The castle in Powis was built in the 13th century by the Welsh prince Gruffudd ap Gwenwynwyn, who wanted to become independent from the stronger princes of Gwynedd. In 1255, one of them, Llywelyn ap Gruffudd called The Last, made his opponents dependent, and by virtue of the Treaty of Montgomery in 1267, he was considered the superior of all of Wales. Gruffudd ap Gwenwynwyn objected to him, what caused Llywelyn’s armed expedition in 1272. Llywelyn attacked and burned Gruffudd’s castle. It is not known whether it was the original castle in Powis, or the earlier timber – earth stronghold in Welshpool. Regardless, Gwenwynwyn fled to England, where he remained until Llywelyn’s conflict with king Edward I. During the First War of Welsh Independence from 1276-1277, Edward’s forces quickly defeated Llywelyn and took direct control of the entire Wales east of the river Conwy. In accolade of his support for the English cause, Powis was returned to Gwenwynwyn, who built or repaired the castle there.
Powis did not participate in the Second War of Wales Independence from 1282-1283. It passed on the heirs of Gruffudd ap Gwenwynwyn, and was in their possession until the male line ended in 1309. It then went through marriage to Sir John Charlton, which caused the attack of one of the descendants of Gwenwynwyn, Gruffudd Fychan. Attempts to take over the castle failed, but to strengthen the castle’s defense, a new two-tower gatehouse was added.
The castle served as the main residence of the rulers of Powis until 1421. Then the estate was divided between two daughters, and through their marriages, it passed on to their husbands. Due to the lack of one owner, the castle fell into neglect. The situation changed only in the thirties of the sixteenth century, when Sir Edward Gray, Lord of Powis became the sole owner of the castle. He began a major rebuilding program, transforming Powis into an impressive residence. Despite extensive reconstruction, in 1578, the Gray family leased the castle to Sir Edward Herbert, the second son of Earl of Pembroke and Anne Parr, sister of the sixth wife of Henry VIII. In 1629, the title of Lord of Powis was given to his son and heir, William Herbert. He supported the royalists during the struggle with Parliament and although the castle did not participate in military operations, William eventually lost his possessions and was imprisoned. He died in 1656, but his son, Percy Herbert, was allowed to inherit property in the same year.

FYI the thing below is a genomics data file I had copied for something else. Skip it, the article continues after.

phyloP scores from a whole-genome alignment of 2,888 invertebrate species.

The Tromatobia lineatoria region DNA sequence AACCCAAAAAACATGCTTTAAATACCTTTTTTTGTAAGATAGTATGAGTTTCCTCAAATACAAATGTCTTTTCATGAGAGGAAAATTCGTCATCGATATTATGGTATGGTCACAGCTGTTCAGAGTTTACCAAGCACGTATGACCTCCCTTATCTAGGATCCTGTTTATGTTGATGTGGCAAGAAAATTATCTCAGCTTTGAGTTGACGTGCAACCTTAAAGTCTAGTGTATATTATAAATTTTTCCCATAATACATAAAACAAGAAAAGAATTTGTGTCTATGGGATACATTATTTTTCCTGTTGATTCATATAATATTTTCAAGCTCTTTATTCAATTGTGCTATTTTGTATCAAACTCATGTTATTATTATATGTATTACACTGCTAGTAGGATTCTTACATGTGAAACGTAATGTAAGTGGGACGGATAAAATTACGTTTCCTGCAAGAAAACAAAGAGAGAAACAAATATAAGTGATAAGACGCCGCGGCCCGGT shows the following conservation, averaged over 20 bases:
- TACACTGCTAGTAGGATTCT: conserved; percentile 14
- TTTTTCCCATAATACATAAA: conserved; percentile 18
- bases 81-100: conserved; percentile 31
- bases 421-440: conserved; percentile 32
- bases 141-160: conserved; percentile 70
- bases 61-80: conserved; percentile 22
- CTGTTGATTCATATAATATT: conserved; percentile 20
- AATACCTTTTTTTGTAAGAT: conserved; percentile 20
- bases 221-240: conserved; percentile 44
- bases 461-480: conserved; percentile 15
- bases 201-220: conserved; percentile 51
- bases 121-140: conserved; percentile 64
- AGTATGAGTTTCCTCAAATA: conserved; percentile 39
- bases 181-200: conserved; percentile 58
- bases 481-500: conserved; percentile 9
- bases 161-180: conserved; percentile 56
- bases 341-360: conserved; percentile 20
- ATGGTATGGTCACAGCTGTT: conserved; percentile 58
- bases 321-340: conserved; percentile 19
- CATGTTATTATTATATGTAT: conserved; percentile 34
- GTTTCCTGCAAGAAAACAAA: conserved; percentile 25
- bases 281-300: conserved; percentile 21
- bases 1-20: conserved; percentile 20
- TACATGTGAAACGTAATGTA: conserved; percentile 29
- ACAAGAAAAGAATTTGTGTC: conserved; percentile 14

After the restoration of the monarchy, the Percy family lived in abundance, and the castle underwent further transformations. William Herbert, son of Percy, became Earl of Powis in 1674 and then marquis in 1687. A year later, as a result of a Glorious Revolution, the king had to go into exile, William went with him. His son returned to regain his possessions only in 1703. The castle remained in the hands of the Herberts until the family expired in 1801, when it switched to Edward Clive. His heirs kept the castle until 1952, when it was handed over to the British National Trust, which deals with the protection of monuments.
The castle, built of red sandstone, initially consisted of a square tower – a keep and a hall building on the north side, surrounded by a defensive wall. In the first half of the fourteenth century, the gate was strengthened, which was transformed into a set of two towers, flanking the passage equipped with two portcullises. In the fifteenth century, on the eastern side, a four-sided gate tower with rounded corners was erected. On the south-western side of the castle, a fortified outer bailey developed, which defensive wall was reinforced by at least one horseshoe tower and a cylindrical corner turret.
The castle has been preserved in the form strongly changed in the time from the 16th to the 18th century. From the original, medieval castle (13th / 14th century) preserved a two-tower gatehouse, distorted by large, modern windows and the north-eastern part of the castle, in which the shape of the gate tower from the fifteenth century stands out. In the area of the outer bailey, you can see the rebuilt horseshoe tower with a fragment of the defensive wall and a corner turret, which have been changed into a dwelling residence.
Kenyon J., The medieval castles of Wales, Cardiff 2010.
Website castlesfortsbattles.co.uk, Powis Castle.